Daniella Garcia-Loos

Rotational kinematics is the branch of mechanics that deals with the motion of an object as it rotates around an axis. It is concerned with the description of an object's rotation and the variables that describe it, such as angular position, angular velocity, and angular acceleration.

In rotational kinematics, the position of an object is described in terms of its angular displacement, which is the angle through which the object has rotated from a reference position. The angular velocity of an object is the rate of change of its angular displacement over time, and is measured in units of radians per second. The angular acceleration of an object is the rate of change of its angular velocity over time, and is measured in units of radians per second squared.

Rotational kinematics also deals with the moment of inertia and torque, which are important concepts in understanding rotational motion. The moment of inertia of an object is a measure of its resistance to rotational motion, and depends on the distribution of mass around the axis of rotation. Torque is the rotational equivalent of force and it is the rotational force that causes rotational motion.

Objects can move rotationally and translationally! So we need to find ways to describe both.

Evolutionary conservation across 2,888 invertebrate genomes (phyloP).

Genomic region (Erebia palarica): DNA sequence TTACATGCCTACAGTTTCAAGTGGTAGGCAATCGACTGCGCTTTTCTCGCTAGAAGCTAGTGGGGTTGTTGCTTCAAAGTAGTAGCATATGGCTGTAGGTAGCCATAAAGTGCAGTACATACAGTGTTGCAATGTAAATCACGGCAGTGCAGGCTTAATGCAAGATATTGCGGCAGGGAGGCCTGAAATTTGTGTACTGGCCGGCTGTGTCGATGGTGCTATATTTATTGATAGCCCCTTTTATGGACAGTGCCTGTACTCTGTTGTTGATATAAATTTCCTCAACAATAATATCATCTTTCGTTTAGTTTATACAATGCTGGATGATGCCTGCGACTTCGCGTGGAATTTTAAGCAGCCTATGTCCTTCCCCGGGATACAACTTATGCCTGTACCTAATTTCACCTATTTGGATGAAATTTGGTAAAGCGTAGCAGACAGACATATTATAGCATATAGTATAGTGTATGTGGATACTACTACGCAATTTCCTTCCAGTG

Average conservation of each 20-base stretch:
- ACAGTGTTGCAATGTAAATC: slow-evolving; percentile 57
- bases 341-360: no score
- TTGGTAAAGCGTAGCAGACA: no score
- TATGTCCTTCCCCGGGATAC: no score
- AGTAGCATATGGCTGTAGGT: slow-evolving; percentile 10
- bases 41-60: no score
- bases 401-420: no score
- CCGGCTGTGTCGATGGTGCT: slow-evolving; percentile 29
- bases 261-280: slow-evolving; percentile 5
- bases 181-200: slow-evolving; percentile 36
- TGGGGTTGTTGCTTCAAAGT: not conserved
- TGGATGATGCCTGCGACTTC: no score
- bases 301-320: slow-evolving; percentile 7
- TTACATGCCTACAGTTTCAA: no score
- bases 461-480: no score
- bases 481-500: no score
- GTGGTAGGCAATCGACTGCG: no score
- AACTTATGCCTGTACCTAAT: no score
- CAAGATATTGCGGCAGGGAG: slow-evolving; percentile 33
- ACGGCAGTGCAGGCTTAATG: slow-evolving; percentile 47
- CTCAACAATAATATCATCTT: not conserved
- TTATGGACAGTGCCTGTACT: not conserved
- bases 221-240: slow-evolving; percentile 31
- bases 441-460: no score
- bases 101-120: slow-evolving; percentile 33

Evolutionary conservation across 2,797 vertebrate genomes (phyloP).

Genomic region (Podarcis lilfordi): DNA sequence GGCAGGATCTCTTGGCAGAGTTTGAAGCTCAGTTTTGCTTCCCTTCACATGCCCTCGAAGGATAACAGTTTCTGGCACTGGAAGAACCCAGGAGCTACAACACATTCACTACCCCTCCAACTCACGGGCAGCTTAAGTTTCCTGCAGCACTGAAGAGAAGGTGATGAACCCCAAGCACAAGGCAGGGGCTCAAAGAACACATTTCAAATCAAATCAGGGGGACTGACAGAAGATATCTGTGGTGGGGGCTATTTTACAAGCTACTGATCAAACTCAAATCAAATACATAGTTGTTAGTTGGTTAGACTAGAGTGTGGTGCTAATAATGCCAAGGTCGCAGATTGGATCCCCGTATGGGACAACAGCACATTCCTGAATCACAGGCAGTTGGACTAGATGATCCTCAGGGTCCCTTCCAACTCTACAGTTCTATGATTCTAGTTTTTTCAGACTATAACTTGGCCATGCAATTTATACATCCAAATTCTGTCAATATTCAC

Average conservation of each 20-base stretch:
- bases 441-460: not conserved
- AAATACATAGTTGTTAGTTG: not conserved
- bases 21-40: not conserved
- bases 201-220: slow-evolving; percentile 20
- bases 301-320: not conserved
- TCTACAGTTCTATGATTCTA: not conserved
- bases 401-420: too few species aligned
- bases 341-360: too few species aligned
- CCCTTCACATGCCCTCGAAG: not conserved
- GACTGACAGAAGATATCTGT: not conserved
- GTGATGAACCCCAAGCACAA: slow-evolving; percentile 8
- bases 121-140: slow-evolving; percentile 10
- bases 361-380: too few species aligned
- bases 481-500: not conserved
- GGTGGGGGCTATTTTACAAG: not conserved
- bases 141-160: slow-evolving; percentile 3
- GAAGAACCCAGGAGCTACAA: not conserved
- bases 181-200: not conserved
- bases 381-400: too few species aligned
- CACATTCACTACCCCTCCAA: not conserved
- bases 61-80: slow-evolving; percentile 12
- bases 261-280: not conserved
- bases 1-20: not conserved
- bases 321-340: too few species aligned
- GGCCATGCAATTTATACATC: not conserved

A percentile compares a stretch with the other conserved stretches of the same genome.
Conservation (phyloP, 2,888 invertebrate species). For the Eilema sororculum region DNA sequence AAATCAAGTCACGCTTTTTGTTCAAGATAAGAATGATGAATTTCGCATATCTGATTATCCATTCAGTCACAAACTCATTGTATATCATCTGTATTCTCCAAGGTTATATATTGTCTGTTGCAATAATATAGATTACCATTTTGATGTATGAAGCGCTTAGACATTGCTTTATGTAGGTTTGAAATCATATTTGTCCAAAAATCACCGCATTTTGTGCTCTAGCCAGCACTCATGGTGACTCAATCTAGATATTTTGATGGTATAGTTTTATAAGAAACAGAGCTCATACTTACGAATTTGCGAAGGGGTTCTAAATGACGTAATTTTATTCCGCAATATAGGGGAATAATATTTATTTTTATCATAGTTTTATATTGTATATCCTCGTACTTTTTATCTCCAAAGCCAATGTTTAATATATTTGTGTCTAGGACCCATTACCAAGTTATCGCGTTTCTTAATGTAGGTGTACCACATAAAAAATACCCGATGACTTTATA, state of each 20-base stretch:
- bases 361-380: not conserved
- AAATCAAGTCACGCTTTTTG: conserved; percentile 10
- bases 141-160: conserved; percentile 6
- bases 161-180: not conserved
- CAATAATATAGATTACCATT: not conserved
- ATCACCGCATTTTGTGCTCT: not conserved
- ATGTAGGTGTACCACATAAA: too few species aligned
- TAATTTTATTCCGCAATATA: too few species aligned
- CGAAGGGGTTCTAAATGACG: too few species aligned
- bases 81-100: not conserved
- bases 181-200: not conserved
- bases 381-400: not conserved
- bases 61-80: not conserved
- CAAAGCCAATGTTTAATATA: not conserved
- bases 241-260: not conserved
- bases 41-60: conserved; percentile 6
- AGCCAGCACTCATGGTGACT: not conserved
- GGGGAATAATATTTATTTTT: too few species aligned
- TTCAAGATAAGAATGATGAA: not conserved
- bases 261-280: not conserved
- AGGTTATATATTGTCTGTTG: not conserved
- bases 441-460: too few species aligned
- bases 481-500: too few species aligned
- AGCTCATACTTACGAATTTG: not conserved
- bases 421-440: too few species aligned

Δ𝛳 is the change in the angular position, in radians, and is the rotational analog for displacement Δx
ѡ is angular velocity in the units radians per second, and is the rotational analog for velocity(v).
ɑ is angular acceleration in the units of radians per second squared and is the rotational analog for acceleration(a).

You may notice that there's no such thing as angular time here, which is great for us as it's one of the ways we can tie these two worlds together with something other than radius!

Translational vs. Rotational:

- Translational kinematics is the branch of mechanics that deals with the motion of an object in a straight line, and can be described using position, velocity, and acceleration.

Below we can see the comparisons between translational and rotational motion, and you may notice things are eerily similar.

The formulas that work for both, other than the last one, require the object to be **rolling without slipping**, which essentially means that there is a torque on the object. For example, look at the picture below:

Practice Questions

1) Large freight trains accelerate very slowly. Suppose one such train accelerates from rest, giving its 0.350-m-radius wheels an angular acceleration of 0.250 rad/s2. After the wheels have made 200 revolutions (assume no slippage): (a) How far has the train moved down the track? (b) What are the final angular velocity of the wheels and the linear velocity of the train? ([Taken from Lumen Learning)]

Part a:

Remember the equation between theta and radius:
Δx=r𝛳

Suppose a yo-yo has a center shaft that has a 0.250 cm radius and that its string is being pulled.

(a) If the string is stationary and the yo-yo accelerates away from it at a rate of 1.50 m/s^2, what is the angular acceleration of the yo-yo?(b) What is the angular velocity after 0.750 s if it starts from rest?

Browse Study Guides By Unit

🚗Unit 1 – Kinematics

🚀Unit 2 – Newton’s Laws of Motion

🎢Unit 3 – Work, Energy, & Power

🎳Unit 4 – Systems of Particles & Linear Momentum

🚲Unit 5 – Rotation

🌊Unit 6 – Oscillations

🪐Unit 7 – Gravitation

📚Study Tools

© 2024 Fiveable Inc. All rights reserved.